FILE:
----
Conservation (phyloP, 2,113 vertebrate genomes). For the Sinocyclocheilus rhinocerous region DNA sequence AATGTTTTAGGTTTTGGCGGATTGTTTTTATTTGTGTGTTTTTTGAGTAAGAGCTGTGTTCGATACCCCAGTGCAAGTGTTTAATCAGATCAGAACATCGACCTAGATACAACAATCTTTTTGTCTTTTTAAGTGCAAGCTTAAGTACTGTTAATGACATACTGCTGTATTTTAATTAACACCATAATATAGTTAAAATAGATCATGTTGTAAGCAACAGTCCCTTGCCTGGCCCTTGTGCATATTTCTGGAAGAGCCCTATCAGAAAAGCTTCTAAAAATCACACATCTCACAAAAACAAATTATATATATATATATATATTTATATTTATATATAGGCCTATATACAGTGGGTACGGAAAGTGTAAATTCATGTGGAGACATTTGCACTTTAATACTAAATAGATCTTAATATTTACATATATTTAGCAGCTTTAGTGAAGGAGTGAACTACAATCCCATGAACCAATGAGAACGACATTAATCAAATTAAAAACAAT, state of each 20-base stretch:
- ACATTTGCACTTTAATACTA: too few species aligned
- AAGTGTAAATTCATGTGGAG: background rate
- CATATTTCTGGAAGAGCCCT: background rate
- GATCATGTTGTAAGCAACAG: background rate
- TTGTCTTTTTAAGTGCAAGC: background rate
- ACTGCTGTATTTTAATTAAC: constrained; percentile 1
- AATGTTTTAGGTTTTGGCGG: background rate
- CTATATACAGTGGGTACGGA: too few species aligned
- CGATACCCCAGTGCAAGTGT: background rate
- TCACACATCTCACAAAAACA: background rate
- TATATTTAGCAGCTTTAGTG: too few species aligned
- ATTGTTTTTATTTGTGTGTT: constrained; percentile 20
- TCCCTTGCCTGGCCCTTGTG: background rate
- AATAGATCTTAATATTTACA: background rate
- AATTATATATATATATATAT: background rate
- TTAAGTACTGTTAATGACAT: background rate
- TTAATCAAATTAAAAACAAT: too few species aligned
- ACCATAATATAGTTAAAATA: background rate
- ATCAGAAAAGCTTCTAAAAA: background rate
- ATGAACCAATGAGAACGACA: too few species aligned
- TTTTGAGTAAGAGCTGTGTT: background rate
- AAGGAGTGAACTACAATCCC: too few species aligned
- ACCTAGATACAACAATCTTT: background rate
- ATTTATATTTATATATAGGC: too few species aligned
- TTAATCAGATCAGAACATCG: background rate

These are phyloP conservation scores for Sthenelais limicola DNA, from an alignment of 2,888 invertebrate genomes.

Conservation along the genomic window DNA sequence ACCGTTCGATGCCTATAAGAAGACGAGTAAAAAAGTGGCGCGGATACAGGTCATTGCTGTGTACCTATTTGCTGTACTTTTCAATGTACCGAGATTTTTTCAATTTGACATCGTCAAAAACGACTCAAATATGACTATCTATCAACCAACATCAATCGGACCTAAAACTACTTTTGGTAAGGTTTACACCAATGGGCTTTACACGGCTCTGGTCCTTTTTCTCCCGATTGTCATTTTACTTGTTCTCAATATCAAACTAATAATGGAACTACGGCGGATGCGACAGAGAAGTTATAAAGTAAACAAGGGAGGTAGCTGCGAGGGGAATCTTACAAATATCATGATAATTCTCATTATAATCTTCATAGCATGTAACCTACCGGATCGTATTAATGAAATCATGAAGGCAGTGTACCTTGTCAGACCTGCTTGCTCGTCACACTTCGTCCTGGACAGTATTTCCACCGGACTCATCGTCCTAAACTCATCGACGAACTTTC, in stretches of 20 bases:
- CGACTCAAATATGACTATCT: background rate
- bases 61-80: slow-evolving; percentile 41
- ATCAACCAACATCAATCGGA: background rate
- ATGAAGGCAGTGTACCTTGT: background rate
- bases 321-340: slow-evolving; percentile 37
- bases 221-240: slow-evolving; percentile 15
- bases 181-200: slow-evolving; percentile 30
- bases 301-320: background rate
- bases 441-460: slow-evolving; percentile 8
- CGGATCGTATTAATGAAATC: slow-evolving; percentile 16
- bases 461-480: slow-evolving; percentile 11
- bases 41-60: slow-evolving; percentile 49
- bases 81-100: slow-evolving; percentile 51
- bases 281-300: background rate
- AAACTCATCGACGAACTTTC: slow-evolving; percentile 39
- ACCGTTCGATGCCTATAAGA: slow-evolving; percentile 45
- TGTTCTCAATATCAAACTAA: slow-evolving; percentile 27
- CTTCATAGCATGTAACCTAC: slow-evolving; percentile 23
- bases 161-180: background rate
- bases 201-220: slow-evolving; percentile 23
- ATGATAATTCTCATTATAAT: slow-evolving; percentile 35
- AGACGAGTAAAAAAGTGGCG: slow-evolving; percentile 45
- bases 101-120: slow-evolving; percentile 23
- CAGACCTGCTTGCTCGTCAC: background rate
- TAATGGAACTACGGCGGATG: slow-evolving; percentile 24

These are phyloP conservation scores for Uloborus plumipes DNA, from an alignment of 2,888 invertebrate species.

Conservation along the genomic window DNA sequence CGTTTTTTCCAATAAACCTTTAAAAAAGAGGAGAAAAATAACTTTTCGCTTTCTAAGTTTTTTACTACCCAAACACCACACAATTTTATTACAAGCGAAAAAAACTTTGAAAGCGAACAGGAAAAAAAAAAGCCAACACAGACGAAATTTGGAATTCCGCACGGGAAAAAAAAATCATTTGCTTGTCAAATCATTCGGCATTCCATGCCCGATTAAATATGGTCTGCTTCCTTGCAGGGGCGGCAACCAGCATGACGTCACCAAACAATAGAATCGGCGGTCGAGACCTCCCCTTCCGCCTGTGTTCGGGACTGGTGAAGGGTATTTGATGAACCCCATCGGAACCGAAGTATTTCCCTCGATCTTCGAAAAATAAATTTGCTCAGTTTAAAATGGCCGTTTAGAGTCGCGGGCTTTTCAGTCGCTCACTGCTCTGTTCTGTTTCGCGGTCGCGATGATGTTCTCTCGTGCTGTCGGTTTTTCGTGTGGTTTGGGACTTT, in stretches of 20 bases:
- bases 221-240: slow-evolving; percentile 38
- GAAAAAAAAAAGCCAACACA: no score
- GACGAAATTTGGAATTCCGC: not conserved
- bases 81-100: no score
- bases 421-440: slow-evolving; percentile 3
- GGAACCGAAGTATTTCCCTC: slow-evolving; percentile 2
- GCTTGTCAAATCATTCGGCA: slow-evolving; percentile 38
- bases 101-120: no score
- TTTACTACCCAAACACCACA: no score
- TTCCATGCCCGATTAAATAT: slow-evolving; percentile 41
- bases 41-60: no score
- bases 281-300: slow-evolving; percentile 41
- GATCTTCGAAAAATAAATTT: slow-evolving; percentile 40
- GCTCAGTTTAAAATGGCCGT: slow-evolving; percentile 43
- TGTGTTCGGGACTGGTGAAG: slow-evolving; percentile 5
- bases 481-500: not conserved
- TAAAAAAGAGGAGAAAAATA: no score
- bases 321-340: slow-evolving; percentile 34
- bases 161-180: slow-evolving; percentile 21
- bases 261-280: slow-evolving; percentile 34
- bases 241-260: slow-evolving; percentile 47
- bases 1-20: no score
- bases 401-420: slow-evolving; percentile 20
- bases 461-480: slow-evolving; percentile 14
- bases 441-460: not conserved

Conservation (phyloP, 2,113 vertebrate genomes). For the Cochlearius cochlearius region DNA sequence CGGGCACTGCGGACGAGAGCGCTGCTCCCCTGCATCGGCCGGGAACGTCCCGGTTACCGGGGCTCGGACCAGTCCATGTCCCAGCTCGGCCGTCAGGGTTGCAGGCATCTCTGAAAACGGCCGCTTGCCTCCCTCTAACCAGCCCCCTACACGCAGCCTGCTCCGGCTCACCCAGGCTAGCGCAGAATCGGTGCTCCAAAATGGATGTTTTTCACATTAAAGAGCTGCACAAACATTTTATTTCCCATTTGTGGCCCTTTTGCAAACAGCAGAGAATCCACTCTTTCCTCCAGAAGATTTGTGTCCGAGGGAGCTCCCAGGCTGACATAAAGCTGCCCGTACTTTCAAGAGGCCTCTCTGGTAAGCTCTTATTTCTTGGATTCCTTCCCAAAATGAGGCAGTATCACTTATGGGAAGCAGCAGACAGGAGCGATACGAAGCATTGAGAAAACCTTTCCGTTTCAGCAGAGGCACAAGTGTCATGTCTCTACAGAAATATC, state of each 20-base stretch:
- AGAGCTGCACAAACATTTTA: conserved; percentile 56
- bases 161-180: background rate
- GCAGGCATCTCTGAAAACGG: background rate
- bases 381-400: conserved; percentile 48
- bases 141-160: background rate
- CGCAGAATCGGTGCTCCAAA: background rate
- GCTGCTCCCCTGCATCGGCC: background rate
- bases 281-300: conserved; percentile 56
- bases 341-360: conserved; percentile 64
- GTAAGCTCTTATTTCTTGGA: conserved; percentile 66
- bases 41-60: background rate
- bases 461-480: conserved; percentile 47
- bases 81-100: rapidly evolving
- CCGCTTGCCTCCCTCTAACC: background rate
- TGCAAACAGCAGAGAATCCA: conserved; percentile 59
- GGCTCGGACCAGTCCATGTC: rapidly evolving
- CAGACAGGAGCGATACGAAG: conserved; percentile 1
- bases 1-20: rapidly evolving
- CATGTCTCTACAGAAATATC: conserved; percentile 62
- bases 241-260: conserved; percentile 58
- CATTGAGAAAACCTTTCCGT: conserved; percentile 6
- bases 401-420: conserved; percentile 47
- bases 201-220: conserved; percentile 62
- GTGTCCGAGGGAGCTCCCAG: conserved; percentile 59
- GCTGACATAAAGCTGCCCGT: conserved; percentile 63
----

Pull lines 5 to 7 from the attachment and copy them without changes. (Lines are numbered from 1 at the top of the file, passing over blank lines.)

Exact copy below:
- GATCATGTTGTAAGCAACAG: background rate
- TTGTCTTTTTAAGTGCAAGC: background rate
- ACTGCTGTATTTTAATTAAC: constrained; percentile 1